Disposable plasticware is advertised as a convenient alternative to washing dishes, but are disposables really more convenient? With plastics clogging the ocean, factory waste, climate change, and multi-billion dollar initiatives needed to pull the earth back from the brink, we are being killed by disposables. However, convenience has become almost synonymous with American culture. Our homes are built for convenience, with dishwashers, dryers, smart house technology, and garages for the cars most of us have. To a good portion of the world, America, and especially suburban America, seems undeniably rich, a place where life is easy. This month at the Bountiful Davis Art Center, trash and disposable society is explored by two exhibitions, Between a Site and A Home, featuring art from Madison Donnelly and Christian Casas, and Kristen Baird’s Inherited.
Like many of our modern cultural norms, the heavy production of disposable plastic and synthetic materials began in World War II. Polymers were produced as a way to stimulate the economy and replace necessary natural materials, like the silk in parachutes, with synthetics. After the war, we kept producing plastic. The economy was booming, fast food and prepared foods were on the rise, and, more importantly, consumers had enough money to purchase products. It took barely 20 years of heavy plastic production before Americans began to be concerned, noting the amount of waste we were producing as early as 1968. By then, though, the economy depended on producing these synthetics and the allure of convenient, cheap, easily replaceable materials was strong: packaged food is easier, seems safer, and requires less effort than cooking; single-use items save us from the arduous tasks of cleaning and storing.
Casas and Donnelly’s exhibition explores our relationship to disposable objects. Casas’ “Industrial Bouquet” is a collection of yard flags, the kind we commonly see after grass has been sprayed or construction sites are marked. These brightly colored flags stick out of the ground, like flowers, and Casas’ presentation inside a glass vase strengthens that connection. To see cheap plastic flags on a pedestal, in a vase, set in what appears to be cement, is unexpected. The vase stands on a bed of green carpet that looks like grass, heightening the association with lawn flags. This form and function steps outside the norm, asking why we don’t value these pieces as decorative ornaments the same way we do flowers? Cutting a plant to make a wedding bouquet is not unusual at all, but can you imagine a wedding where the wedding party holds plastic lawn flags?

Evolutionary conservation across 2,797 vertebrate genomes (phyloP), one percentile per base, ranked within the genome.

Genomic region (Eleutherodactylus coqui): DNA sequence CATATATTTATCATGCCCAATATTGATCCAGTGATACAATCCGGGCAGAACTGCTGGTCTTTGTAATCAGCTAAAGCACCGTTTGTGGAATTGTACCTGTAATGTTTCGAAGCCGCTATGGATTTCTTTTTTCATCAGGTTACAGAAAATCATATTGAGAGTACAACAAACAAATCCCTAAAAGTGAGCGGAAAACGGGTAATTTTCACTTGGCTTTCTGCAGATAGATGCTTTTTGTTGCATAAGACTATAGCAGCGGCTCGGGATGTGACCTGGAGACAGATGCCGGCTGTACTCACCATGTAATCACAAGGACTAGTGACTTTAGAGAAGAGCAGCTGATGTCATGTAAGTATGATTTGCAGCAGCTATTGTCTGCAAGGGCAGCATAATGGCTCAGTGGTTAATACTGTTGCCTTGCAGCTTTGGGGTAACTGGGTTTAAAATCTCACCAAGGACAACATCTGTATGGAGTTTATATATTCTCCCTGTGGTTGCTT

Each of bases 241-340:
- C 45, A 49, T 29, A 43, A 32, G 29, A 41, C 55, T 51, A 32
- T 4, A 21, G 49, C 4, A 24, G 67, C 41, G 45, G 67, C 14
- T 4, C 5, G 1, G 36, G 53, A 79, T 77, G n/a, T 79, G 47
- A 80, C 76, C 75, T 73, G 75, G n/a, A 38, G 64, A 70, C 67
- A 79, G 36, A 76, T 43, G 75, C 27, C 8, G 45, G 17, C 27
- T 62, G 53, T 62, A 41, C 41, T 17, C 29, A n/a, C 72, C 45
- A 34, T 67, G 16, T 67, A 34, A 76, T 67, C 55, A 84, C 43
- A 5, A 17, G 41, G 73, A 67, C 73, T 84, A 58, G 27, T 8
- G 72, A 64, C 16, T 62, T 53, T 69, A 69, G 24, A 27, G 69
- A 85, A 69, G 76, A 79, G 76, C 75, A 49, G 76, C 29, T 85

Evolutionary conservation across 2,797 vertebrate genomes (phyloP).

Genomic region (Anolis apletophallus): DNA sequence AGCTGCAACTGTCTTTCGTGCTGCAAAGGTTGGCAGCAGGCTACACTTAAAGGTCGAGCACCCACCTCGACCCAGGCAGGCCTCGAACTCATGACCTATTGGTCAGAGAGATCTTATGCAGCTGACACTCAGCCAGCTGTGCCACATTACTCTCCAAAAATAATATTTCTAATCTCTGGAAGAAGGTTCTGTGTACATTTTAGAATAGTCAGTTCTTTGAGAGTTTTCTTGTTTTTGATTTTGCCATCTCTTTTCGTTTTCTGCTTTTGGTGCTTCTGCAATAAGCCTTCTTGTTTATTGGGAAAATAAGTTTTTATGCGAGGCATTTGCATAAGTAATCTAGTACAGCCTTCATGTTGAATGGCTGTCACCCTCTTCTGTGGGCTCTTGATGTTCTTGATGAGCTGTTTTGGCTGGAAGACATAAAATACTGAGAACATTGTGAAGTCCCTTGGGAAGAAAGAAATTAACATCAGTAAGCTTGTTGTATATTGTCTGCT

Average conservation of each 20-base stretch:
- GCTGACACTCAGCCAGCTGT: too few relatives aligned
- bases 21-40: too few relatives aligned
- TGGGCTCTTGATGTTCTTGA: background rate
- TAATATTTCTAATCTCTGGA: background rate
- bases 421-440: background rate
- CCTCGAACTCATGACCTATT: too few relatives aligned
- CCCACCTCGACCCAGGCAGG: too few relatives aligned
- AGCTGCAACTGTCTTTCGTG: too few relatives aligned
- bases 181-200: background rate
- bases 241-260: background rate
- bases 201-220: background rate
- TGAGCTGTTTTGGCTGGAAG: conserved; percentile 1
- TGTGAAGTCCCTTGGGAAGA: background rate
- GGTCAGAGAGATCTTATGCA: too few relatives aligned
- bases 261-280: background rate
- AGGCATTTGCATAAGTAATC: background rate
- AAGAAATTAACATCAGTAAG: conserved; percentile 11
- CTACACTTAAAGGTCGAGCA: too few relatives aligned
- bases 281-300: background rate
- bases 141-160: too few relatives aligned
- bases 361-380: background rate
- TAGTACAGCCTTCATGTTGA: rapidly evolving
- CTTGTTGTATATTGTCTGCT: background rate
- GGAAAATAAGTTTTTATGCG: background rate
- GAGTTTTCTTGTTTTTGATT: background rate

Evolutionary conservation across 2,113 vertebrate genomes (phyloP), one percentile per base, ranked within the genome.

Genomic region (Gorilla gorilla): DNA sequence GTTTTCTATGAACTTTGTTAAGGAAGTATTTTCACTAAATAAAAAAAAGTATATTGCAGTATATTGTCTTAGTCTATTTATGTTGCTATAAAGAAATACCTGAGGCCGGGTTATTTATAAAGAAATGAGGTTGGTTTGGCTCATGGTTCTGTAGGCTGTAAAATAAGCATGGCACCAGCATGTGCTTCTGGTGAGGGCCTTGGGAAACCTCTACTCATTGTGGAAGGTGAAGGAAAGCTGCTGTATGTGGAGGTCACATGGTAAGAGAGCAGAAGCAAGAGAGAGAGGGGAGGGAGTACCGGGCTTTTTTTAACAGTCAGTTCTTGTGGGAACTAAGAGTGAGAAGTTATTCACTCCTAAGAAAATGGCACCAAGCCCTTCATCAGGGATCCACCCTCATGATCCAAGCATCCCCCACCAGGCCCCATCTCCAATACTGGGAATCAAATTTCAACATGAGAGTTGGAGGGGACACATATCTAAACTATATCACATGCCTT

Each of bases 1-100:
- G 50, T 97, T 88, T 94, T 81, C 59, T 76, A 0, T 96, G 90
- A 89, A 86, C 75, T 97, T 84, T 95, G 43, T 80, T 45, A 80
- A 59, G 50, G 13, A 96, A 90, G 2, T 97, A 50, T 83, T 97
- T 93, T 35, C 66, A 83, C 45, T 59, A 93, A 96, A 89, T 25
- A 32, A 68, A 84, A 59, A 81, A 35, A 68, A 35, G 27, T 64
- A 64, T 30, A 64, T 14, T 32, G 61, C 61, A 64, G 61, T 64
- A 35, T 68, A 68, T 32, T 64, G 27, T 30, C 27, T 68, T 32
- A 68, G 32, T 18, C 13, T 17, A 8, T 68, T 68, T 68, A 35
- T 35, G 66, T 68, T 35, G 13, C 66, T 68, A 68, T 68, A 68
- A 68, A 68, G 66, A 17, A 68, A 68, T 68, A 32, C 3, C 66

“You, Me, and Sucky Makes Three,” a collaborative piece by both artists relies on an unusual juxtaposition of two household objects — a robot vacuum in a playpen. The title plays off the phrase “you, me, and baby makes three,” with connotations of “you, me, and convenience,” “you, me, and presentation,” “you, me, and the life the way I want it to look on the internet.” Placing a vacuum in a playpen also renders it completely purposeless, no longer able to roam a house freely to clean, now contained and unusable. This idea of unusable “useful” items is common throughout the exhibit; corn holders are woven together in chain mail so they can no longer hold anything; a transparent shower curtain made of bubble wrap fails in its mission to protect items; plaster casts of carpet cannot be used for floor covering. The exhibit asks if disposable items still have value when not put to their intended purpose.
Baird also uses disposable materials, but with a different twist. Her exhibition focuses instead on how we learn skills from previous generations, particularly how she learned crocheting lace from her grandmother. Instead of lace, Baird uses plastic bags in her work, repurposing a disposable plastic into something beautiful. It calls to mind plastic bag mats created by several different charities for the homeless and refugees, repurposing one of the scourges of our wild places as a humanitarian effort. Baird expertly forms this slippery material into three different featured patterns — Estonian Lace, Shetland Lace, and Aran Cables — each unique and developed out of isolation and necessity. Aran knitting particularly was a method of survival, the harsh Irish climate necessitating warm, waterproof and windproof clothing for fishermen and sheepherders.
Baird’s exhibit questions the sustainability of cultural identity in the digital era. The world is becoming more and more of a melting pot and with that, fewer traditions are honored and cherished. Before Youtube, the way to learn was to find a mentor, often someone in your own family, who would teach you a skill. Handicrafts are part of every culture’s memory and an important part of their identity, but few cultures pass on the knowledge of creating these crafts anymore. In the rush to open the world and connect markets, we risk sacrificing culture and identities that can be lost, often irretrievably.
Both these exhibits look at our relationship with disposable items and question their usefulness and function. Disposable items can be repurposed to make something new, interesting, and valuable, but are they the same item outside of their intended purpose? Are repurposed items still as important to our culture as disposables? Can our disposable culture become one that values the time and dedication necessary to learn handicrafts? These questions and more are inspired by these artists’ works.
Between a Site and a Home: Works by Madison Donnelly and Christian Casas and Kristen Baird’s Inherited, Bountiful Davis Art Center, Bountiful through June 28.
Hannah Sandorf Davis graduated with a degree in art history with a minor in visual arts from Brigham Young University.